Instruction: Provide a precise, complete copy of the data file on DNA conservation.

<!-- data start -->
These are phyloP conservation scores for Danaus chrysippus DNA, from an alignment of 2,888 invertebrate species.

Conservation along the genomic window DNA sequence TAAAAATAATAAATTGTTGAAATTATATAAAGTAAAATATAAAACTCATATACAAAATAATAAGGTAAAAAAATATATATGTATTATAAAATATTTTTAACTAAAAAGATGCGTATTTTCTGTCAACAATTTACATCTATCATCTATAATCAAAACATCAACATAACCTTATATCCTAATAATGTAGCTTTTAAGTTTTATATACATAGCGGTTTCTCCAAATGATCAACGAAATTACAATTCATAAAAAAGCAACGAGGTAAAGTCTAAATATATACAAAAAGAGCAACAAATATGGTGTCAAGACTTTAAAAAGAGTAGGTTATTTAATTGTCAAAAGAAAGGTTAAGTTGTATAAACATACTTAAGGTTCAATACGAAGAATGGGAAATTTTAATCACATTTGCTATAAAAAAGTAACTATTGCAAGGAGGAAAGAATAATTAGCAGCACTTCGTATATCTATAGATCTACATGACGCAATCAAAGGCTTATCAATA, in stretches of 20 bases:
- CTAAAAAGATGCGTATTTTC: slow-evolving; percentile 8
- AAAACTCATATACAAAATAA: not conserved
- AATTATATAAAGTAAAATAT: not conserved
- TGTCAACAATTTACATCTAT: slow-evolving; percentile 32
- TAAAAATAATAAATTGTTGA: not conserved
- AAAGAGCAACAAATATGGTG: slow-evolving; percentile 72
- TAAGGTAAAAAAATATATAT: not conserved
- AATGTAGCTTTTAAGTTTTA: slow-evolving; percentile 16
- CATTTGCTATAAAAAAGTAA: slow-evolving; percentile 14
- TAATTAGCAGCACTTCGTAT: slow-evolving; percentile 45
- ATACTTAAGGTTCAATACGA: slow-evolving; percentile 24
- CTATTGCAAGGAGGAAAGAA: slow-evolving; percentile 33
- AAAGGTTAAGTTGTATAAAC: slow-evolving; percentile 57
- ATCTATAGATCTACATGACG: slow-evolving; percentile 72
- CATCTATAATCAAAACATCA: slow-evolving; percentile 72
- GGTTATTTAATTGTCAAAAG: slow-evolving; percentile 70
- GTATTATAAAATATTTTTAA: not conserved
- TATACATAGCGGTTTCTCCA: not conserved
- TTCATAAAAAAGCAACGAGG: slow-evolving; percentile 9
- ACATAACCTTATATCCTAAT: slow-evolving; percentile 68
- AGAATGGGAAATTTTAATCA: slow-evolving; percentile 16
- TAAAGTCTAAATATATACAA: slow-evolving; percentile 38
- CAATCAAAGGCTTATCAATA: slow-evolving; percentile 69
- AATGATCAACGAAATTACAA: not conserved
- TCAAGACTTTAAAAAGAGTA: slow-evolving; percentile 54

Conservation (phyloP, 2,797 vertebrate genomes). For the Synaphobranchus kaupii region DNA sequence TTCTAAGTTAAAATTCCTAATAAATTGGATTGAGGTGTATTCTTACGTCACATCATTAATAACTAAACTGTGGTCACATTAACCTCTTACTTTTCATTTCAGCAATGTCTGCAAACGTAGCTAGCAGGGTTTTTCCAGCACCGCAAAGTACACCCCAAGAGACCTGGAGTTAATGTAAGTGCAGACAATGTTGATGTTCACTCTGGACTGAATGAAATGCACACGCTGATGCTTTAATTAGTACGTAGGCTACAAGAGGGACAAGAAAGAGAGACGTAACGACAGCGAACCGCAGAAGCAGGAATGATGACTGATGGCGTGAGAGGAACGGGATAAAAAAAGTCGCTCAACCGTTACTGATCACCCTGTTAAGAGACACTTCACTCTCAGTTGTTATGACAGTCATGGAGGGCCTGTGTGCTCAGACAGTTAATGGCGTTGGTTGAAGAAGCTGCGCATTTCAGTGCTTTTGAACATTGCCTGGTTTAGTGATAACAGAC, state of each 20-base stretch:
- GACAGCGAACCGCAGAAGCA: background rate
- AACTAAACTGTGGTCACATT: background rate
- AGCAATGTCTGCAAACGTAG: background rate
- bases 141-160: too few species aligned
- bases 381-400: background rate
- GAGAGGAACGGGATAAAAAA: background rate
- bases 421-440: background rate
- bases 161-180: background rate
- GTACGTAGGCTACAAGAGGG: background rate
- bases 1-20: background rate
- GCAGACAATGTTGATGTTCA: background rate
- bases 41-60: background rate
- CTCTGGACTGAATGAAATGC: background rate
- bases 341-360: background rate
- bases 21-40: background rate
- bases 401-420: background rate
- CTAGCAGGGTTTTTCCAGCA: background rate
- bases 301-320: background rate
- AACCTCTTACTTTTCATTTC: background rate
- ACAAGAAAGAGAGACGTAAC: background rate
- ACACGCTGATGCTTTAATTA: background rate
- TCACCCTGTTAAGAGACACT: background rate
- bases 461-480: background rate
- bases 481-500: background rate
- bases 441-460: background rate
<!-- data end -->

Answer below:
These are phyloP conservation scores for Danaus chrysippus DNA, from an alignment of 2,888 invertebrate species.

Conservation along the genomic window DNA sequence TAAAAATAATAAATTGTTGAAATTATATAAAGTAAAATATAAAACTCATATACAAAATAATAAGGTAAAAAAATATATATGTATTATAAAATATTTTTAACTAAAAAGATGCGTATTTTCTGTCAACAATTTACATCTATCATCTATAATCAAAACATCAACATAACCTTATATCCTAATAATGTAGCTTTTAAGTTTTATATACATAGCGGTTTCTCCAAATGATCAACGAAATTACAATTCATAAAAAAGCAACGAGGTAAAGTCTAAATATATACAAAAAGAGCAACAAATATGGTGTCAAGACTTTAAAAAGAGTAGGTTATTTAATTGTCAAAAGAAAGGTTAAGTTGTATAAACATACTTAAGGTTCAATACGAAGAATGGGAAATTTTAATCACATTTGCTATAAAAAAGTAACTATTGCAAGGAGGAAAGAATAATTAGCAGCACTTCGTATATCTATAGATCTACATGACGCAATCAAAGGCTTATCAATA, in stretches of 20 bases:
- CTAAAAAGATGCGTATTTTC: slow-evolving; percentile 8
- AAAACTCATATACAAAATAA: not conserved
- AATTATATAAAGTAAAATAT: not conserved
- TGTCAACAATTTACATCTAT: slow-evolving; percentile 32
- TAAAAATAATAAATTGTTGA: not conserved
- AAAGAGCAACAAATATGGTG: slow-evolving; percentile 72
- TAAGGTAAAAAAATATATAT: not conserved
- AATGTAGCTTTTAAGTTTTA: slow-evolving; percentile 16
- CATTTGCTATAAAAAAGTAA: slow-evolving; percentile 14
- TAATTAGCAGCACTTCGTAT: slow-evolving; percentile 45
- ATACTTAAGGTTCAATACGA: slow-evolving; percentile 24
- CTATTGCAAGGAGGAAAGAA: slow-evolving; percentile 33
- AAAGGTTAAGTTGTATAAAC: slow-evolving; percentile 57
- ATCTATAGATCTACATGACG: slow-evolving; percentile 72
- CATCTATAATCAAAACATCA: slow-evolving; percentile 72
- GGTTATTTAATTGTCAAAAG: slow-evolving; percentile 70
- GTATTATAAAATATTTTTAA: not conserved
- TATACATAGCGGTTTCTCCA: not conserved
- TTCATAAAAAAGCAACGAGG: slow-evolving; percentile 9
- ACATAACCTTATATCCTAAT: slow-evolving; percentile 68
- AGAATGGGAAATTTTAATCA: slow-evolving; percentile 16
- TAAAGTCTAAATATATACAA: slow-evolving; percentile 38
- CAATCAAAGGCTTATCAATA: slow-evolving; percentile 69
- AATGATCAACGAAATTACAA: not conserved
- TCAAGACTTTAAAAAGAGTA: slow-evolving; percentile 54

Conservation (phyloP, 2,797 vertebrate genomes). For the Synaphobranchus kaupii region DNA sequence TTCTAAGTTAAAATTCCTAATAAATTGGATTGAGGTGTATTCTTACGTCACATCATTAATAACTAAACTGTGGTCACATTAACCTCTTACTTTTCATTTCAGCAATGTCTGCAAACGTAGCTAGCAGGGTTTTTCCAGCACCGCAAAGTACACCCCAAGAGACCTGGAGTTAATGTAAGTGCAGACAATGTTGATGTTCACTCTGGACTGAATGAAATGCACACGCTGATGCTTTAATTAGTACGTAGGCTACAAGAGGGACAAGAAAGAGAGACGTAACGACAGCGAACCGCAGAAGCAGGAATGATGACTGATGGCGTGAGAGGAACGGGATAAAAAAAGTCGCTCAACCGTTACTGATCACCCTGTTAAGAGACACTTCACTCTCAGTTGTTATGACAGTCATGGAGGGCCTGTGTGCTCAGACAGTTAATGGCGTTGGTTGAAGAAGCTGCGCATTTCAGTGCTTTTGAACATTGCCTGGTTTAGTGATAACAGAC, state of each 20-base stretch:
- GACAGCGAACCGCAGAAGCA: background rate
- AACTAAACTGTGGTCACATT: background rate
- AGCAATGTCTGCAAACGTAG: background rate
- bases 141-160: too few species aligned
- bases 381-400: background rate
- GAGAGGAACGGGATAAAAAA: background rate
- bases 421-440: background rate
- bases 161-180: background rate
- GTACGTAGGCTACAAGAGGG: background rate
- bases 1-20: background rate
- GCAGACAATGTTGATGTTCA: background rate
- bases 41-60: background rate
- CTCTGGACTGAATGAAATGC: background rate
- bases 341-360: background rate
- bases 21-40: background rate
- bases 401-420: background rate
- CTAGCAGGGTTTTTCCAGCA: background rate
- bases 301-320: background rate
- AACCTCTTACTTTTCATTTC: background rate
- ACAAGAAAGAGAGACGTAAC: background rate
- ACACGCTGATGCTTTAATTA: background rate
- TCACCCTGTTAAGAGACACT: background rate
- bases 461-480: background rate
- bases 481-500: background rate
- bases 441-460: background rate